Home Science & Tech First Time In 6 Decades, Bioluminescent Planktons Light Up A Beach In Acapulco

First Time In 6 Decades, Bioluminescent Planktons Light Up A Beach In Acapulco

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by Conscious Reminder

For the first time in over 6 decades, some residents of Acapulco in Mexico were lucky enough to witness an amazing bioluminescent blue light show in the waters of Puerto Marques beach.

The phenomenal sight happened thanks to the Bioluminescent planktons that caused chemical reactions in the water, resulting in this rare phenomenon.

Even though the beaches are currently empty because of the coronavirus that caused global lockdown, some beachgoers managed to capture unbelievable footage of the amazing sight that immediately went viral on social media.

Noctiluca scintillanscommonly known as the sea sparkle is a free-living, marine-dwelling species of dinoflagellate that exhibits bioluminescence when disturbed. 

(Photo: Twitter) Bioluminescent plankton was observed in the waves on a Porto Marqués beach for the first time in over 60 years.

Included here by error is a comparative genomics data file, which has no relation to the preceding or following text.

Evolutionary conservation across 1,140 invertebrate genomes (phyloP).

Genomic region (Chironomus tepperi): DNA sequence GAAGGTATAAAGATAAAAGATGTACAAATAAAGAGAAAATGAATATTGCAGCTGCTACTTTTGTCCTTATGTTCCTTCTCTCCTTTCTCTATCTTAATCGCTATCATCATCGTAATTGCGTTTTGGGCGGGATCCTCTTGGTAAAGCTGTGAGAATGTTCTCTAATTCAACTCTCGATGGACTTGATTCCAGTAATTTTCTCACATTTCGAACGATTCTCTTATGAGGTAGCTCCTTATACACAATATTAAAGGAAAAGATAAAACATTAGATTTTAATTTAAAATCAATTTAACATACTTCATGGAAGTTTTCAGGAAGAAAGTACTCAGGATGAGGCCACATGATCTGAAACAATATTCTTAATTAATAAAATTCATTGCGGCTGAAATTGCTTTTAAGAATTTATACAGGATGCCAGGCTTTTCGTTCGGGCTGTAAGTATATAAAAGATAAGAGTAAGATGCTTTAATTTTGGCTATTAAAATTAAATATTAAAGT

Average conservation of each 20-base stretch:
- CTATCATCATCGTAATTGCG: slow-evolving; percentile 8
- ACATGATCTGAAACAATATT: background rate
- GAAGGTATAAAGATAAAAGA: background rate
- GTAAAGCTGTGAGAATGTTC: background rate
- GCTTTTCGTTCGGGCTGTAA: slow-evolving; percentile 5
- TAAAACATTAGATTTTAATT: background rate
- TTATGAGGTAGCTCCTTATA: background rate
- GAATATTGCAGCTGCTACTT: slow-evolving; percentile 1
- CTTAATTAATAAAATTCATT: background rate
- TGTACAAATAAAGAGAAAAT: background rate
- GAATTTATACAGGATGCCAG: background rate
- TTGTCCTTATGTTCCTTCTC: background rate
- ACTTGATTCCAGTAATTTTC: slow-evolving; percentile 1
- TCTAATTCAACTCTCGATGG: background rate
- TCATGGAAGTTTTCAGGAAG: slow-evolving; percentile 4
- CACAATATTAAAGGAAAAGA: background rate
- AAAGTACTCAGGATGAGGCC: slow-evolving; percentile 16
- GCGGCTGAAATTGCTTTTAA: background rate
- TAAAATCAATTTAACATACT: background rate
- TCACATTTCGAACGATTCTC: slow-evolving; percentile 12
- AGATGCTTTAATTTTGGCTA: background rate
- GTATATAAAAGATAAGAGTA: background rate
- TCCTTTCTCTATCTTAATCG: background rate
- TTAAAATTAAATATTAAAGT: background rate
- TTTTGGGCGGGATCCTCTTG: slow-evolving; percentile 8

The Luminescent Glow Of Puerto Marqués

Because of the dramatic decline in pollution on a global level, people on social media were quick to draw a parallel between the phenomenon and the ecological changes. However, marine biologist Enrique Ayala Duval immediately claimed those ideas to be unfounded.

“Bioluminescence is the light produced as a result of a biochemical reaction in which most of the time luciferin [protein], molecular oxygen and ATP [adenosine triphosphate] take part, which react by means of the enzyme luciferase in the following way: oxygen oxidizes luciferin, luciferase accelerates the reaction, and ATP provides the energy for the reaction, producing noticeable water and light at night.” wrote Duval on Sabersinfin.com

The phenomenon occurs when lots and lots of these little creatures congregate in one place and the blooming happens because of the levels of nutrients in the waters and other environmental factors.

Breaching Quarantine

Besides the country’s strict lockdown and the ban on visiting the beaches and beating in the Mexican seas, some locals couldn’t just miss the opportunity to enjoy the once in a lifetime event. Below you can see a short video a beachgoer posted after jumping in the neon blue waters.


His stunt came across mixed feelings on social media. Many users weren’t pleased with his act, disappointingly saying that people eventually destroy everything.

Even though it took over 60 years for the bioluminescent blue plankton to return to the waters in Puerto Marqués, it’s not such a rare sight in other parts of Mexico. Still, it doesn’t make it any less spectacular.

So, would you take a dip in these blue fluorescent waters?

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